Soccer is an incredibly demanding sport which requires players to be in tip-top shape for optimal performance. Great soccer players do more than just train by playing one game, though. Other sports can help soccer players become better by helping to focus their skill development.
Because soccer demands so much and is so multi-faceted, narrowing down the skills you want to develop and then finding other sports or activities that hone them can really improve your performance on the soccer field!
Here are a few sports that soccer players should try out.
We talked about how much tennis players can get out of playing soccer in this article, but it also works in the opposite direction.
Soccer players can practice changing directions quickly and anticipating the movement of the ball. No, you’re not using your feet to move the ball across the court, but the sport can still improve your ability to track the ball and anticipate trajectories.
Also, reading your opponent is a big part of tennis. In soccer, you only really get to do that in a penalty kick situation. Staring down your opponent and anticipating their reaction is something you do all the time in tennis.
Basketball is one of the largest North American sports, so much so that it’s unlikely that you’ll see a school gym or park without a basketball court. But while the sport may look very different from soccer, some shared principles could, with practice, really improve your soccer skills.
A large part of basketball is simply moving the ball down the court. This requires fancy footwork, slick moves, and most importantly, passing. Even though you pass with your hands and not your feet, it’s the same idea. You want to look for your opening, react to it quickly, and outsmart your opponent—just like playing soccer.
Volleyball is a fast-paced game with a much smaller play area than soccer, but it can still work on key parts of your soccer game.
Much of volleyball is spent in the air, jumping up as high as possible to block or reach high-flying balls. Jumping and diving for the ball can help you drill down on your vertical game if you find yourself being beaten out at the net reaching for those corner kicks.
And playing beach volleyball is great for the legs—the sand is perfect for resistance training!
Swimming might not directly help with your soccer skills, but it is an excellent activity for developing strength and endurance.
The resistance provided by the water can work your muscles to the limit faster and more effectively than on land. Swimming will improve your overall strength to help add power to your kicks, speed to your sprints, and stamina to those long run-downs.
If none of the sports above is your cup of tea, any sport you choose could have some component that is useful for soccer. It’s just such a physically demanding sport that whatever skill you decide to focus on can make a significant impact on your level of play.
The takeaway is not to pigeon-hole yourself to only playing one sport. Being well-rounded is important in sports as well as life!
While it does not quite yet enjoy the global support of soccer, basketball still ranks high amongst the most widely played sports. More than 450 million people worldwide regularly enjoy hitting the court on either an amateur or professional level.
In addition to having few rules and requiring little in the way of equipment, basketball also offers participants a number of wonderful health benefits.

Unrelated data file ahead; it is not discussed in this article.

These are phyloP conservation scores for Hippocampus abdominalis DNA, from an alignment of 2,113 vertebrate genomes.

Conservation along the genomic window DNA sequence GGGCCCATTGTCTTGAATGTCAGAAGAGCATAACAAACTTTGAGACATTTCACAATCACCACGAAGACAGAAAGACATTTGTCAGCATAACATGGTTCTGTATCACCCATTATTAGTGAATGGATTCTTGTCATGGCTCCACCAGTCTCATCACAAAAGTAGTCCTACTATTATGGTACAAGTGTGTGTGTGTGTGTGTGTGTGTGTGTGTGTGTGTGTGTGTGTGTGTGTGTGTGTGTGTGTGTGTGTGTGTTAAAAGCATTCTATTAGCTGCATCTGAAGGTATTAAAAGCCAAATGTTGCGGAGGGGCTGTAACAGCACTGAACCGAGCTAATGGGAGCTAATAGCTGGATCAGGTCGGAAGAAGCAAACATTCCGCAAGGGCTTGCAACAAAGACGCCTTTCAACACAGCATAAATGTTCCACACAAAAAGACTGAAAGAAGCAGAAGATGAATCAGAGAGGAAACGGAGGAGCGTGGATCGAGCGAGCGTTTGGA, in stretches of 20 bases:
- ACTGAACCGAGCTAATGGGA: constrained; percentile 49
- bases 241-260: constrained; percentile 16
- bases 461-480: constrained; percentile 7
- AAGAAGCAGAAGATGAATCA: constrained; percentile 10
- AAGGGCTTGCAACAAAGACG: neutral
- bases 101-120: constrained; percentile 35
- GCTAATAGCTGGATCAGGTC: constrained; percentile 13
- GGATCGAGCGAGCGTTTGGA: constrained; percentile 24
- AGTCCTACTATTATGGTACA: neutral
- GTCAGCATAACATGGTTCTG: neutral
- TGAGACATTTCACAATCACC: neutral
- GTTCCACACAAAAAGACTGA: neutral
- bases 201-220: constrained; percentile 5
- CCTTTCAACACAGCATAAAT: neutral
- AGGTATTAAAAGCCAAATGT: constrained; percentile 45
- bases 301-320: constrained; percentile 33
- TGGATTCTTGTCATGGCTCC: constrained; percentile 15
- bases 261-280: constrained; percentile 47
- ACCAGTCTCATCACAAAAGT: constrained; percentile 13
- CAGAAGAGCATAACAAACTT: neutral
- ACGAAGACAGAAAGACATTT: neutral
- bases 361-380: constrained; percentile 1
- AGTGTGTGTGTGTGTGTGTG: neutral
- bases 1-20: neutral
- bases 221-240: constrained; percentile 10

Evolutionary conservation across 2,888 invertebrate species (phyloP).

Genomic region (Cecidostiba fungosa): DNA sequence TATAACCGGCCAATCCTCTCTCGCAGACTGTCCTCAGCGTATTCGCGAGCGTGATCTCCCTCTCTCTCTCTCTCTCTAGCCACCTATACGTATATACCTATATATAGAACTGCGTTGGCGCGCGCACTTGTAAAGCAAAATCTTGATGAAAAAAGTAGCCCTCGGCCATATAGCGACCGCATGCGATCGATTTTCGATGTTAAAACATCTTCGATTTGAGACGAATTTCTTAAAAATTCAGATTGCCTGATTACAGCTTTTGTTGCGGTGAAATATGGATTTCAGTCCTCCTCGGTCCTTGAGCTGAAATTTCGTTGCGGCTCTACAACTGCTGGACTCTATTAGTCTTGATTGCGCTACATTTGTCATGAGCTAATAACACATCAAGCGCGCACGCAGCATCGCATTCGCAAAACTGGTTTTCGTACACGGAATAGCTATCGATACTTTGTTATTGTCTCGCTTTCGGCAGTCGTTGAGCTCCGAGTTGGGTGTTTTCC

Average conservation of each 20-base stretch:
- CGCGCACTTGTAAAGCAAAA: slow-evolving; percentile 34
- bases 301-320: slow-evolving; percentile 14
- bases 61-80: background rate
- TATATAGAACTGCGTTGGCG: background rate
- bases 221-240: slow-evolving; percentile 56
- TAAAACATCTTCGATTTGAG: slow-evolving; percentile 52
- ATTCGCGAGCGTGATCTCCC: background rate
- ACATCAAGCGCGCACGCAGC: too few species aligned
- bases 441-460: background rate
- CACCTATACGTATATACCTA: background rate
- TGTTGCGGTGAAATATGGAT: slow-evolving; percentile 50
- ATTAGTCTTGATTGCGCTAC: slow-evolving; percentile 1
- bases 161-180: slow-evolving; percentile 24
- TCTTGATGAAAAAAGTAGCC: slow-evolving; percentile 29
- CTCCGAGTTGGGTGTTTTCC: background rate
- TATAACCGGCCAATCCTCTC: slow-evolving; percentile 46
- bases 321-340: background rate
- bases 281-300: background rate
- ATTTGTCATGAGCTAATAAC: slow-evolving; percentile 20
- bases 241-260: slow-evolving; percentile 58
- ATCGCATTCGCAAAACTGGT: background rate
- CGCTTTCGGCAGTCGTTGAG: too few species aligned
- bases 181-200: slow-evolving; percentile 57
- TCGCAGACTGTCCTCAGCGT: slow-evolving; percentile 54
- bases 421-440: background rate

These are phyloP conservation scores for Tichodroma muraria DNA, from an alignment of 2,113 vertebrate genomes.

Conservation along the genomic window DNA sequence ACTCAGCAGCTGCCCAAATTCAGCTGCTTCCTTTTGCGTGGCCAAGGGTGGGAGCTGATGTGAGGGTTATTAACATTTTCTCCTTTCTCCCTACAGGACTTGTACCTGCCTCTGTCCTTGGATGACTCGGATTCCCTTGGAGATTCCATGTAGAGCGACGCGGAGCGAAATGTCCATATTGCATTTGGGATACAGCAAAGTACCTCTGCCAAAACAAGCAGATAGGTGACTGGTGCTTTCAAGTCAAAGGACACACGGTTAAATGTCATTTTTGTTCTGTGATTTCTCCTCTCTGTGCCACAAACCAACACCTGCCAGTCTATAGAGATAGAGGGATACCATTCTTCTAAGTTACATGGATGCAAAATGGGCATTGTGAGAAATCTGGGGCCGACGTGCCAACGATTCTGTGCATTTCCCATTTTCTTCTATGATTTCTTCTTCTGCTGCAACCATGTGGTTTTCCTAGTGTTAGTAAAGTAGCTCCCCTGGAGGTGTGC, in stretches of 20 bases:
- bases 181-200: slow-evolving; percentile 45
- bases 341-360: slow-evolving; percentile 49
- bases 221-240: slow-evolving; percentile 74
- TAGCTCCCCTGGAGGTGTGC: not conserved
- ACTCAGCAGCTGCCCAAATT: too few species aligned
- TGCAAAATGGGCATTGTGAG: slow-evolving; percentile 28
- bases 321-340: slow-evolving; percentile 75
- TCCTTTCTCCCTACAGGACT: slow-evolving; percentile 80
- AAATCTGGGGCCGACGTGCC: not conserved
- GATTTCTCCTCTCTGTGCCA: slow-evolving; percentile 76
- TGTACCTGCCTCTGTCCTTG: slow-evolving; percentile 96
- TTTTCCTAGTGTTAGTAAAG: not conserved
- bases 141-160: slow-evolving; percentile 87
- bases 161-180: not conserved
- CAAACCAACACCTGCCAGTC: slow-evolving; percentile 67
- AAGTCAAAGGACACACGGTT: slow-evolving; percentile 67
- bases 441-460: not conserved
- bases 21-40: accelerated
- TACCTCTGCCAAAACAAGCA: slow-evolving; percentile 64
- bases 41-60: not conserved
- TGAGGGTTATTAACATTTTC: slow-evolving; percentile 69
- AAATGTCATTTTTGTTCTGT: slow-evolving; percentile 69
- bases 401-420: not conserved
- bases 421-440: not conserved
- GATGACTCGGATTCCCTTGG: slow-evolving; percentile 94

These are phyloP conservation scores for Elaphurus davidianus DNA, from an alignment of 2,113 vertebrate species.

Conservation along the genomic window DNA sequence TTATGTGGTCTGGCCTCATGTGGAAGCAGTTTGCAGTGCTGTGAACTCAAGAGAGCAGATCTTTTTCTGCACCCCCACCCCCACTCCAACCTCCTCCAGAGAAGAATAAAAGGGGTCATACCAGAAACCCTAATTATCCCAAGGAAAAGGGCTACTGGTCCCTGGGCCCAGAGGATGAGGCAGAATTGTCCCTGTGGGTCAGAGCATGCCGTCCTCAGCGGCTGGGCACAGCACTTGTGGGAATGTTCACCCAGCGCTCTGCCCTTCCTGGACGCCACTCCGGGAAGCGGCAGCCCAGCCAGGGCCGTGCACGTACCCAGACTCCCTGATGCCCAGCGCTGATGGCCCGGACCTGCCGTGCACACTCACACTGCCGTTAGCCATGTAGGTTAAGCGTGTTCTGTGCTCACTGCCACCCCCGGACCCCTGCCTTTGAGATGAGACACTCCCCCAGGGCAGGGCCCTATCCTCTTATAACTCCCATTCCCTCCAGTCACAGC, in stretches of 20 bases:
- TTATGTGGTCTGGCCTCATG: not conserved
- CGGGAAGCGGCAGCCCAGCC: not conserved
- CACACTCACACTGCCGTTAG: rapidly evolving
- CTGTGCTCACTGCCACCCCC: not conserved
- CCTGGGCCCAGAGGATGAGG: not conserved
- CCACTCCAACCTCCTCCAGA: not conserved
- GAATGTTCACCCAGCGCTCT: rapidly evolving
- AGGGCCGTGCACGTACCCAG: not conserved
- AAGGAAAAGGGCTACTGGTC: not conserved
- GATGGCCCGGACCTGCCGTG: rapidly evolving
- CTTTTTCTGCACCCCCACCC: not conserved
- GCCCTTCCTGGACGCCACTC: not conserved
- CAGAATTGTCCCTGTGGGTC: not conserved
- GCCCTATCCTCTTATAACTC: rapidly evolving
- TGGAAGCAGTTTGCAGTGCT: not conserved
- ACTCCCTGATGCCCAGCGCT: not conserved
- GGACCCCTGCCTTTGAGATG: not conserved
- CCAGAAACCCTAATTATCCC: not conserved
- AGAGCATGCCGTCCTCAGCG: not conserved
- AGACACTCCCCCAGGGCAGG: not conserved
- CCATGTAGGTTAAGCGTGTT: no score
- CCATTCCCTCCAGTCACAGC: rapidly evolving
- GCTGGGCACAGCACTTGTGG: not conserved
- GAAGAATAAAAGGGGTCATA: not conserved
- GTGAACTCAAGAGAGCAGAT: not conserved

A 30-minute game of basketball does wonders for those looking to lose weight. Depending on a player’s weight and the intensity of a game, participants can burn a decent number of calories.
Fitness for Weight Loss reports that a 150-pound individual can lose 160 calories shooting baskets, 215 calories playing recreational basketball, and a whopping 285 calories each half hour of participating in a competitive game.
Total body weight actually increases a person’s calorie burning capacity, so this is a sport that will profit many different body sizes. Burning more calories than you take in is the key to weight loss and basketball is a fun and challenging way to do that.
Muscle and Bone
You are constantly on the move in basketball and that really helps to build the muscles in your legs. Dribbling helps with arm strength, as do chest passes. Core strength also increases when performing these activities, while jump shots help to improve leg strength.
All of that running and jumping is also very good for promoting bone health. As we age, our bones weaken, making us more likely to suffer a break from a fall. Physical activity helps to prevent this by causing the body to maintain or even generate new bone tissue. A healthy bone is a strong bone, and those who keep that in mind remain safer and more mobile in their later years.
All that physical activity can really increase your endurance and that makes it easier to enjoy all manner of physical pursuits. Cardio exercises increase the health of your heart and blood vessels. That helps to stave off heart disease and related ailments that can drastically shorten a person’s lifespan.
The intensity of a basketball game can vary depending on the type and the participants; if you are playing at a pace that gets you to around 50-75% of your maximum heart rate; it qualifies as a solid cardio workout.
Players must dribble, dodge and fake out opponents, watch for teammates to pass to, and aim their shots with precision. There is a lot going on in basketball and a competitor must be aware of their surroundings, the other players, and the ball at all times. This is not like baseball, where a centerfielder may spend most of the game standing around in the outfield—you don’t wait for the ball to come to you in basketball! Play this sport regularly and you will find your spatial awareness improving quite noticeably.
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